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Forum topic by Jack Lewis posted 04-23-2019 08:51 PM 245 views 0 times favorited 4 replies Add to Favorites Watch
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Jack Lewis

436 posts in 1437 days


04-23-2019 08:51 PM

Topic tags/keywords: sharpening gouges wolverine

1/2” bowl gouge, CBN wheel, Wolverine Jig, block w/ hole to set gouge distance, very light pressure on wheel. Nothing is moved or changed between sharpening. Something causes a slightly different bevel from the existing one the heel of the grind. It is removed with a couple of extra passes on the wheel. This occurs on one side mostly but occasionally both sides of the bevel. It requires those extra passes to finish the touch up I am trying to do and I am sure it is eating the gouge eventually.
Any ideas or should I not worry about it?

-- "PLUMBER'S BUTT! Get over it, everybody has one"


4 replies so far

View TheDane's profile

TheDane

5635 posts in 4021 days


#1 posted 04-24-2019 12:18 AM

How do you set the distance from the wheel to the V? I use the Raptor setup tools (from Craft Supplies), but you could get by with a scrap of 1/4” plywood 4” by whatever the distance needs to be for your grind.

-- Gerry -- "I don't plan to ever really grow up ... I'm just going to learn how to act in public!"

View TravisH's profile

TravisH

658 posts in 2293 days


#2 posted 04-24-2019 12:31 AM

I think it is just a product of the jig. It is easy not to follow the same sweep/roll motion with the width of the pivot point. At times you are rotating along the right edge and other times the left edge. The pivot point is 3/16 inch stamped piece of metal.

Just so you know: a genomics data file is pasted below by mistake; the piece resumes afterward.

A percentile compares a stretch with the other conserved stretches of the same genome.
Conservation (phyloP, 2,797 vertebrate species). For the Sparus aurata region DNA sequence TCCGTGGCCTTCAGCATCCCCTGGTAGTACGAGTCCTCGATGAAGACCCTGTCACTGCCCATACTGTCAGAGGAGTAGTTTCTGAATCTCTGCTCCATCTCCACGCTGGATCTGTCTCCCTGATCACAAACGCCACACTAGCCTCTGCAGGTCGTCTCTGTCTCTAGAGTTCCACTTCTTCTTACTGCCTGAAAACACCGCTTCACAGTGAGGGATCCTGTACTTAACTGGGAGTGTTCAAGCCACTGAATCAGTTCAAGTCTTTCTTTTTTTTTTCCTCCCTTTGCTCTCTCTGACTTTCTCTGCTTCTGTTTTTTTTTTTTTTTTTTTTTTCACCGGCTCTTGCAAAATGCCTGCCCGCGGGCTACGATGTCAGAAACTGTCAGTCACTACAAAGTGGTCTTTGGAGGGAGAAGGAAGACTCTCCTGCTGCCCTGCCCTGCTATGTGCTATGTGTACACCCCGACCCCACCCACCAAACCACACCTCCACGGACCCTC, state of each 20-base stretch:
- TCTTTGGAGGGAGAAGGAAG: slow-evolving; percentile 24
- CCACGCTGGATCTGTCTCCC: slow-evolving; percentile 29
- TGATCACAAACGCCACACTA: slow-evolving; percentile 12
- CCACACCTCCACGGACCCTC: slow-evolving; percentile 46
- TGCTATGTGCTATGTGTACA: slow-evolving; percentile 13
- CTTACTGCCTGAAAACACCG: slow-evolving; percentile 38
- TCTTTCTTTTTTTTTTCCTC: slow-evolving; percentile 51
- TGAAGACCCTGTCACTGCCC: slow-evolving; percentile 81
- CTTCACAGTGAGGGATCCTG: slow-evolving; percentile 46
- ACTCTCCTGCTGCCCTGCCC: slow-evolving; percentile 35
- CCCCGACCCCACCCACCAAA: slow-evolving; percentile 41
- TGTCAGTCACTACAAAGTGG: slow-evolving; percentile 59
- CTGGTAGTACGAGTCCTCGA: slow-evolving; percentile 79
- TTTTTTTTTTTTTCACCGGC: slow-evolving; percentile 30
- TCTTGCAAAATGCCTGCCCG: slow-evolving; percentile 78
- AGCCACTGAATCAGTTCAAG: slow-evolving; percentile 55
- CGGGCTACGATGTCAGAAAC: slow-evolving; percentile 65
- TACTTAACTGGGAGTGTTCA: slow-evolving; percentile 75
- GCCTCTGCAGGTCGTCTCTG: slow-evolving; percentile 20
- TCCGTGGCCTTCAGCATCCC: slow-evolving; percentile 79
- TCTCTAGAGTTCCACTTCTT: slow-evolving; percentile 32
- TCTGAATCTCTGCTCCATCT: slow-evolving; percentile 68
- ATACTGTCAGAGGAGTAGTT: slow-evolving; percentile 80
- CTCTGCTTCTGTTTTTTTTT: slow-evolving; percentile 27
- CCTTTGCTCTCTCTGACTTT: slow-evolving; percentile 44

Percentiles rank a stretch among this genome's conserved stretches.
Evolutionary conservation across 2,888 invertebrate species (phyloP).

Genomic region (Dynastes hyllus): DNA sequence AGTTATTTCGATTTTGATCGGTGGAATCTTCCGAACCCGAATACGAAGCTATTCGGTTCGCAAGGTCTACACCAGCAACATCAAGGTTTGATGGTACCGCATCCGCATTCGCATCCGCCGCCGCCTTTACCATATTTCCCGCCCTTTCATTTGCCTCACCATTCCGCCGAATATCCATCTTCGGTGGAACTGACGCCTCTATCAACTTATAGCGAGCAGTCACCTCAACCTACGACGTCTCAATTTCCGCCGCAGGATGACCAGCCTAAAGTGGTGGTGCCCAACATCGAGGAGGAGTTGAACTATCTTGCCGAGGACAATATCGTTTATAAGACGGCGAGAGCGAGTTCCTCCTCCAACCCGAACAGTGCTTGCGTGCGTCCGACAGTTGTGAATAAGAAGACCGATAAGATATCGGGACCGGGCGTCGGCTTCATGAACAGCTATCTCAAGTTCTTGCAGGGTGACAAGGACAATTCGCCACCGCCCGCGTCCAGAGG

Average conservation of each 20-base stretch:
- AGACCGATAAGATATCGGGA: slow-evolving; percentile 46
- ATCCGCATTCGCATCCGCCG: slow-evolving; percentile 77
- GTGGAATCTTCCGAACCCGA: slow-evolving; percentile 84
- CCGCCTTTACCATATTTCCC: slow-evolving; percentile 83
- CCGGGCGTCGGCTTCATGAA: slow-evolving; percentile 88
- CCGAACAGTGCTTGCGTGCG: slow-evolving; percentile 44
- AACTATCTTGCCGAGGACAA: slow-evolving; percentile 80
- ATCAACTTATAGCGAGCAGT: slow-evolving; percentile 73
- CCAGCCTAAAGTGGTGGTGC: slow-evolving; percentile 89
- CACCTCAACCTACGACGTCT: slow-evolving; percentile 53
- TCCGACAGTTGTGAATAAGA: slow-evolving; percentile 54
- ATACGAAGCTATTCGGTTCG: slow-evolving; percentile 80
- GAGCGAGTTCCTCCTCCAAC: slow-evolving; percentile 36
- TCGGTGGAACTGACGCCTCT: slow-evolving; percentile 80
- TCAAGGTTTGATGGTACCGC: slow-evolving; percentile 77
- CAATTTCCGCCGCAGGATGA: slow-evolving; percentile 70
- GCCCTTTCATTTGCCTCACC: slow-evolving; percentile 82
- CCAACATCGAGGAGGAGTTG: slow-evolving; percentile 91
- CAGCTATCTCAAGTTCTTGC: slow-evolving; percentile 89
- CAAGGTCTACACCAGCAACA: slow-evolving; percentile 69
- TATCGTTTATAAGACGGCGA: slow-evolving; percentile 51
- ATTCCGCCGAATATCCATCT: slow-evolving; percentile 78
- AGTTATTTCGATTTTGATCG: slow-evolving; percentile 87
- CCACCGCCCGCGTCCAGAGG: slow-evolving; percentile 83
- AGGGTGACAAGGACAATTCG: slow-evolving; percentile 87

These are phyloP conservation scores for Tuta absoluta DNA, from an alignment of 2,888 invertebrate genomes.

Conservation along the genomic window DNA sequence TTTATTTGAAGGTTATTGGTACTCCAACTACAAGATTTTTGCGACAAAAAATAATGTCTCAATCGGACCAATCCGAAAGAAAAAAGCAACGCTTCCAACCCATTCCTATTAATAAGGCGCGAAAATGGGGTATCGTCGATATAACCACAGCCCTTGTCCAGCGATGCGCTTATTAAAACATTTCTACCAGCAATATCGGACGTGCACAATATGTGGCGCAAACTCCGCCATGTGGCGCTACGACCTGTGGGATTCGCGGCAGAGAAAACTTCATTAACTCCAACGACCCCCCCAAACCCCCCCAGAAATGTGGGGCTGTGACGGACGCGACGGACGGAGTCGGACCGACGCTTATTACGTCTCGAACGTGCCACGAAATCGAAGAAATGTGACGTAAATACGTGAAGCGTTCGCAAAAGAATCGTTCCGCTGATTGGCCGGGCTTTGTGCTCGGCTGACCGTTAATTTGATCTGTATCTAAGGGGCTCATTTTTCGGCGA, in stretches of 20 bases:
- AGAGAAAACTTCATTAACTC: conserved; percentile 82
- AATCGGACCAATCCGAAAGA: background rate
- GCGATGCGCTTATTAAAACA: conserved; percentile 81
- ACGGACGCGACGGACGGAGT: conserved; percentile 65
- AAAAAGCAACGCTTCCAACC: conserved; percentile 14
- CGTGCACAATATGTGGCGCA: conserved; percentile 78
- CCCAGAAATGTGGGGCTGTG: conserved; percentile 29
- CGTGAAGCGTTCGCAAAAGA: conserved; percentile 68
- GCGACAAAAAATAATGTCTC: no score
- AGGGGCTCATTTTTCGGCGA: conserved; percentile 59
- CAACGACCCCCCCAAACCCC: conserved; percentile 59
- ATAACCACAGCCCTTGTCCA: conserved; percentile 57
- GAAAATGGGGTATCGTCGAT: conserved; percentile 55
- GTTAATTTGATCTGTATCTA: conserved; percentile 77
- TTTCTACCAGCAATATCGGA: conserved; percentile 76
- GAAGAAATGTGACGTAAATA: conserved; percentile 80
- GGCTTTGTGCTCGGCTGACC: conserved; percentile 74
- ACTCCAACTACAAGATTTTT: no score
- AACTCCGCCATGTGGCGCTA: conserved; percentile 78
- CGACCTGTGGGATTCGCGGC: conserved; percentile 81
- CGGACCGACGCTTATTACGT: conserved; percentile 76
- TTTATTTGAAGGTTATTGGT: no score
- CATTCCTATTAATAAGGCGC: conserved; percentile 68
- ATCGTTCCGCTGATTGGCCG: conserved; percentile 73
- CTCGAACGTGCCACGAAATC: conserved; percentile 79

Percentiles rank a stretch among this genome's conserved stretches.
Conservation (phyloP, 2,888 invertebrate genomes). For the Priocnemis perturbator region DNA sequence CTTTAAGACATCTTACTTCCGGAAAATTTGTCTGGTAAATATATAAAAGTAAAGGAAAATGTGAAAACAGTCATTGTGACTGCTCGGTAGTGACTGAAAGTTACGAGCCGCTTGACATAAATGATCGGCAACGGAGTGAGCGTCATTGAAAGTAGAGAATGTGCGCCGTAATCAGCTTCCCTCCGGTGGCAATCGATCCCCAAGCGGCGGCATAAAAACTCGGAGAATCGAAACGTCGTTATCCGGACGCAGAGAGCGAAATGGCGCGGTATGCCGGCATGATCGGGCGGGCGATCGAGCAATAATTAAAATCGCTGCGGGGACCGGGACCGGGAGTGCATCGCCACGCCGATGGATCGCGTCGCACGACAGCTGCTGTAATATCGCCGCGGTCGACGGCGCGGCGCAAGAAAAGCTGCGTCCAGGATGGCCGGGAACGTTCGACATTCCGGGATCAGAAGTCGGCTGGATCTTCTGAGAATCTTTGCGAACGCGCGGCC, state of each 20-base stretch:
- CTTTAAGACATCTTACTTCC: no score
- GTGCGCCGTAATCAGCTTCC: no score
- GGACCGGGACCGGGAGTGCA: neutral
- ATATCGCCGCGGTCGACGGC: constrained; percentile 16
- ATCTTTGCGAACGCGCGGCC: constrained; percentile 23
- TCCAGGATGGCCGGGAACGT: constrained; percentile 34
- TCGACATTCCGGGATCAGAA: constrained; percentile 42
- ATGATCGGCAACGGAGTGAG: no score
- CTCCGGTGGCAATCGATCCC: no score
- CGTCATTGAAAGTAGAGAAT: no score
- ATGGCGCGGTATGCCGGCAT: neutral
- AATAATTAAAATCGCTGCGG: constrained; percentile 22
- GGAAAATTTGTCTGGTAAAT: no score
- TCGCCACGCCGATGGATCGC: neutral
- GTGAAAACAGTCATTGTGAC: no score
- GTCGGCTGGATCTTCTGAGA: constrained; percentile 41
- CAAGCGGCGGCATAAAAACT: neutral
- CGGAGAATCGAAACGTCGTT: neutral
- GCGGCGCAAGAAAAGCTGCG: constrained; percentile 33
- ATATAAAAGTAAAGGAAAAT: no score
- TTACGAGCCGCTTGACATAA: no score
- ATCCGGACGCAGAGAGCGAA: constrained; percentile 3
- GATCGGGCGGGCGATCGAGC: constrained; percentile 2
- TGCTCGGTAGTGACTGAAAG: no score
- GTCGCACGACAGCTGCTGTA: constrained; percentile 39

Take a look and if your jig looks like mine you see wear along the right edge and along the left edge and the center shows no to little wear. Essentially just with a slight shift during the roll you can change the pivot point origin. I imagine if the jig was designed with a ball for a pivot point or smaller point would reduce the issue. I might ease the edge a little and see if that helps. Ideally the pivot point would sit dead center of the V base and not move from that location during the process.

Overall don’t find it a big deal and do as you described make a few extra passes.

View Wildwood's profile

Wildwood

2621 posts in 2493 days


#3 posted 04-25-2019 11:18 AM

Many turners have modified the swing arm on their vari-grind jig for same reason you mention and for others cannot remember. Think Lyle found a simpler solution still using the v-arm of the wolverine jig. Will it help you don’t know, might worth little time watching the video.

http://www.packardwoodworks.com/Merchant2/merchant.mvc?Screen=PROD&Store_Code=packard&Product_Code=141720&Category_Code=sharp-trugrin

https://www.youtube.com/watch?v=0zUph9zEjck

-- Bill

View Jack Lewis's profile

Jack Lewis

436 posts in 1437 days


#4 posted 04-25-2019 02:39 PM



Many turners have modified the swing arm on their vari-grind jig for same reason you mention and for others cannot remember. Think Lyle found a simpler solution still using the v-arm of the wolverine jig. Will it help you don t know, might worth little time watching the video.

http://www.packardwoodworks.com/Merchant2/merchant.mvc?Screen=PROD&Store_Code=packard&Product_Code=141720&Category_Code=sharp-trugrin

https://www.youtube.com/watch?v=0zUph9zEjck

- Wildwood


Thanks for that info. Further note: This occurs occasionally without ANY change to ALL the set-up conditions. The variance of new bevel to old is about 25% of the bevel face, very slight and always on the heel. Hence the cutting edge requires a second or third pass to finish the edge.

-- "PLUMBER'S BUTT! Get over it, everybody has one"

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